Shark Tank

Unsafe assumptions

New retail manager calls pilot fish to complain that the cash register software at his store is constantly crashing. What were you doing when it crashed? fish asks. “It was too slow, so I started hitting the Escape key to speed it up, and something came up on the screen, and I clicked Yes, and the program crashed,” says manager. Fish: Didn’t you read the message asking if you wanted to quit the program before you clicked Yes? Manager: “I don’t have time for that. Can’t you make it so it doesn’t do that?”


Irate VP demands to know why data center power failed one Saturday. “He asks why expensive countermeasures — UPS and diesel generator — failed to protect the data center,” says on-scene pilot fish. “After not being able to determine a cause, IT reviews the security video. A person is seen entering the air conditioning room at the precise time the outage occurs. It was the VP. He thought the building was too warm, so he flipped what he thought was the breaker for the A/C — but it was the main breaker for the data center.”

Too trusting

This pilot fish enforces his company’s strict policy on noncompany IT equipment: It must be checked over for viruses and spyware before being connected to the network. “I have found numerous infected PCs from users and vendors and dropped their connection,” fish says. “But today, the IT director had six consultants in. Three brought the network to a halt. They’re IT guys; I didn’t think they would be infected, so I didn’t look at the PCs. I removed a total of 300 spyware items.”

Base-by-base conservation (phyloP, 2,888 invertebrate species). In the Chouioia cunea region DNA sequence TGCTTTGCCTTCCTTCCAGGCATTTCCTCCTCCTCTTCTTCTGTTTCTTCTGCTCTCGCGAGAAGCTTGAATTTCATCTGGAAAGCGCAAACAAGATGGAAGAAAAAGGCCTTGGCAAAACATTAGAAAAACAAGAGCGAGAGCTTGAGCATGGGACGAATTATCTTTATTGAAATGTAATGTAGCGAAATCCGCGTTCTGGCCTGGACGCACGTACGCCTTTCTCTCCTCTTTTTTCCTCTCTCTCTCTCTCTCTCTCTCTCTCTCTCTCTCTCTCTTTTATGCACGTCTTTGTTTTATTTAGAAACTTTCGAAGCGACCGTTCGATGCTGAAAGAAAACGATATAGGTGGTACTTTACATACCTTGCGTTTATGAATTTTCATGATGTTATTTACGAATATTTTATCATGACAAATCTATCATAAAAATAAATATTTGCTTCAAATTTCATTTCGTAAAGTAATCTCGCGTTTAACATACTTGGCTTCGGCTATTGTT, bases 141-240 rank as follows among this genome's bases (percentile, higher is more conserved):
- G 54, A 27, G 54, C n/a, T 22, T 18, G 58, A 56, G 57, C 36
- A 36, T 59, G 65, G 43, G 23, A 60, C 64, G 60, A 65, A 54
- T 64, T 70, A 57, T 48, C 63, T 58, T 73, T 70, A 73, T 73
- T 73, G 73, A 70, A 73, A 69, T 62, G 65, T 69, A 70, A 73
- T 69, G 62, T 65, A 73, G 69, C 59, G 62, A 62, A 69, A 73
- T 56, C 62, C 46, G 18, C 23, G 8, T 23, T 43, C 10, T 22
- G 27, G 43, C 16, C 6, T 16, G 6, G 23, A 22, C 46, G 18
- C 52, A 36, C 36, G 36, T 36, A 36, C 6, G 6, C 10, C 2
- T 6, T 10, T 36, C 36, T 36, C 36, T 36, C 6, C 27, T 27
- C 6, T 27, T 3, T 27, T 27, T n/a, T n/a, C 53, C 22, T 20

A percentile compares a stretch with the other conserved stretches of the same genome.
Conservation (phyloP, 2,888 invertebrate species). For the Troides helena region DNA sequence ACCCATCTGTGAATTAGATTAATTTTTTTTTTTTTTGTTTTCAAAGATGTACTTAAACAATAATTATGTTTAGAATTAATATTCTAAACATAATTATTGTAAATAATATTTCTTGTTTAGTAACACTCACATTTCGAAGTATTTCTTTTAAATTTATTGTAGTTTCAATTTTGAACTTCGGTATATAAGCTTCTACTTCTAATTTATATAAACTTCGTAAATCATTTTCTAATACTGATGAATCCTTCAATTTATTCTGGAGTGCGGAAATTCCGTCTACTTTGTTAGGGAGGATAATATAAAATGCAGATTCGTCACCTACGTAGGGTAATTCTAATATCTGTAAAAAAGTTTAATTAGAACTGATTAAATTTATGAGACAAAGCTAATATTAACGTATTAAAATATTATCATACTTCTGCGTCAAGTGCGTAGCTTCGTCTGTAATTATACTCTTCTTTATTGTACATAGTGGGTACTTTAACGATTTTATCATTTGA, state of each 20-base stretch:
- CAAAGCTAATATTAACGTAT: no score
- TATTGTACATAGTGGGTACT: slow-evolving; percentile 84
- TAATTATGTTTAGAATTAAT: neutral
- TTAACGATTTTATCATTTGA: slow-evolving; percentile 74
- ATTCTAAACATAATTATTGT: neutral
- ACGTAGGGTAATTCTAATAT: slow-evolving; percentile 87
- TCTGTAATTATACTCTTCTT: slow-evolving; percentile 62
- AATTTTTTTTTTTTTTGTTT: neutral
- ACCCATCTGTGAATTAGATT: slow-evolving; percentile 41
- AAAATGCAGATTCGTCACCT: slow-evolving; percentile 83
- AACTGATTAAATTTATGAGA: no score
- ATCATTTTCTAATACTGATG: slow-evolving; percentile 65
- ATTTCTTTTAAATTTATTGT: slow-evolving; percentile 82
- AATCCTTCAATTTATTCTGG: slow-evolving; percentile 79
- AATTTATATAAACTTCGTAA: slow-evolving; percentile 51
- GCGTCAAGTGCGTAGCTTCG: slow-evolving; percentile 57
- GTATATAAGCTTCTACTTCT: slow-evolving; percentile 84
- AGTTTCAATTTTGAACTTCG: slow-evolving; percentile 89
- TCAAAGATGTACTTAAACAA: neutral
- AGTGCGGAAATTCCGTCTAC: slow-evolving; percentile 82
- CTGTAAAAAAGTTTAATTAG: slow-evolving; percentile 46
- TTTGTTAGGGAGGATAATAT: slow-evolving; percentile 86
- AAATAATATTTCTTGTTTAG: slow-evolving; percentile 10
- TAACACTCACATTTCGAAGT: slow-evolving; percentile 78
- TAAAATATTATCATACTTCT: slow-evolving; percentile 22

Not quite

Support pilot fish is troubleshooting a problem for a sales guy who’s working from home, but the remote-control session is responding very slowly. “On my screen, I could see he was connected via dial-up,” says fish. “He said he had DSL installed just last month but then added that it didn’t seem much faster. Turns out he set up the DSL modem per the phone company’s instructions — then kept dialing in as usual, assuming that DSL somehow just made his dial-up connection faster!”

Really new

After a long delay, this remote site converts to the corporate system. IT pilot fish knows some users are going to have trouble adjusting, but one sales guy’s remark to a customer catches him off-guard: “I’m sorry, but we just switched to this new system, and it doesn’t work like the old one. It won’t let me ship you something until it exists.”

My name is my name

A user is given an account on servers. Login name: ‘jdoe’. User is given a hardcopy of instructions stating this fact repeatedly. The next day user comes in and complains that he mailed to his various friends and associates, but nobody could mail him back. After an investigation the result is discovered: The user decided that his login name is not ‘jdoe’ but ‘Joe Doe’. When confronted with this info user reasons that his name indeed is ‘Joe Doe’.

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